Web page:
Three Yoga Poses for the Air Element

3 min read

Like the five layers of self (the physical, energetic, mental, wisdom, and bliss bodies), the five elements (earth, water, fire, air, and ether) have different densities.

Earth is the densest material, which represents our physical body. Ether, on the other hand, represents universal consciousness. Let’s look at air, which is the gaseous form that forms most of the matter.

The Air Element

The air element, also known as the wind element, represents the ability to move easily, freely, and without effort. The breath embodies it and puts us in touch with prana.

The chest and lungs contain the element of air, which is linked to the fourth chakra or heart chakra. The air element balances the body’s breathing, which is calm and stable.

The air element is related to our wisdom body or discerning intellect and is associated with traits such as mental flexibility, logic, and intellect.

The air element in our yoga practice invites us not only to breathe deeply but also to refine and perfect our poses. These three chest-opening postures will help you balance the air element and expand your lung capacity.

Locust Pose With Clasped Arms

This variation on Locust Pose will help you open up your chest and prepare your back muscles for Cobra Pose.

It is important to lift your upper arms, shoulder heads, and outer arms away from the ground. Also, it would be best if you widened your collarbones.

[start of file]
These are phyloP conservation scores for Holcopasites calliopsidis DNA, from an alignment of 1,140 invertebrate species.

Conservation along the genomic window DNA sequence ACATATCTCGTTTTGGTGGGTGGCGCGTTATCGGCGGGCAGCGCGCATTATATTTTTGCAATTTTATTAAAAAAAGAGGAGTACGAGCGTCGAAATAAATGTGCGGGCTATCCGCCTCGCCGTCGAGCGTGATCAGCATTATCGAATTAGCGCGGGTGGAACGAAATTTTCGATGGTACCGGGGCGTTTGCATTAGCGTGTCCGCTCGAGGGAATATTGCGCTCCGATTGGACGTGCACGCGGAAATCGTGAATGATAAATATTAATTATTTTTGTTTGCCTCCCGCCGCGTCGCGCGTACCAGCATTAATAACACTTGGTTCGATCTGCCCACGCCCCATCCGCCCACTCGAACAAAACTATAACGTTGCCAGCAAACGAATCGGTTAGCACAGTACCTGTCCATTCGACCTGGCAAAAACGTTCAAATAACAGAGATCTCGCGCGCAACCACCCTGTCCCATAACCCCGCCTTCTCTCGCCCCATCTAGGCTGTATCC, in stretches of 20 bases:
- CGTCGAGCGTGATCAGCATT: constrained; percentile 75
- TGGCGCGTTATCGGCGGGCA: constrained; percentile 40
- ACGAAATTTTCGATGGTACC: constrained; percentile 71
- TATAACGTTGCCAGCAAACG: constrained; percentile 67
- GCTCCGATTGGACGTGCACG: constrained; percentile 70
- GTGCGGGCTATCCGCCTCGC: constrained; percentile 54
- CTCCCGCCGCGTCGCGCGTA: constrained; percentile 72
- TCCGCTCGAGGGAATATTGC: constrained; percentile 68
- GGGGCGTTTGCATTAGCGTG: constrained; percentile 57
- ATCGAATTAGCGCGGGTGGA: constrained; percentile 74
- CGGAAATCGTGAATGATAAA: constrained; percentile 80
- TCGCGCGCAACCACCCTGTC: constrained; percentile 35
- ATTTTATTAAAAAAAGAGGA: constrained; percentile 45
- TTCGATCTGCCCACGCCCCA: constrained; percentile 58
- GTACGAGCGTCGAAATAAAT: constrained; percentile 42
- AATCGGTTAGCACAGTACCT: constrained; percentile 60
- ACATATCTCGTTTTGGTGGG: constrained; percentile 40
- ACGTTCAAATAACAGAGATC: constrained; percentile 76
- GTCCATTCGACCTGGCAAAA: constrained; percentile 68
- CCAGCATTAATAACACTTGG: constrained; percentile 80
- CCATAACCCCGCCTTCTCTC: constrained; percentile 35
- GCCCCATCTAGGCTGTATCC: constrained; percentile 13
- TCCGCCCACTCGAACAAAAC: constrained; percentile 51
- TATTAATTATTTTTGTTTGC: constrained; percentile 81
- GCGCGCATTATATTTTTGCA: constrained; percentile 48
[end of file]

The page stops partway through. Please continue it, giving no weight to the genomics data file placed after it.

On your inhale, raise your body in a locust position and lower it on your exhale. As you start to find a rhythm, smooth out your breathing.

Bow Pose

 After warming up, you can take your chest opener to the next level with Bow Pose. This is a safer version of the expansive Upward Facing Bow Pose. It’s just as effective.

As soon as you have both ankles in your grasp, it would be best if you kicked your feet as hard as possible away from the sitting bones. But don’t release your grip. As you lift your chest and torso off the floor, tighten your shoulder blades and widen your collarbones.

Instead of lifting your knees to the highest point possible, which can place the focus on your lower back, press your knees into the ground as you inhale.

Supported Bridge Pose

After you have expanded your chest and increased your lung capacity, breathe inwards with the Supported Bridge Pose.

When you have your block at the right height, lift each shoulder and bring your heart to your chin. Then, push the collarbones down toward the ground.

Keep your body and mind in the Supported Bridge Pose for up to 5 minutes.

Watch for the fifth and final part of our series, “Yoga Poses for the Elements.” Let us know which chest openers you prefer.

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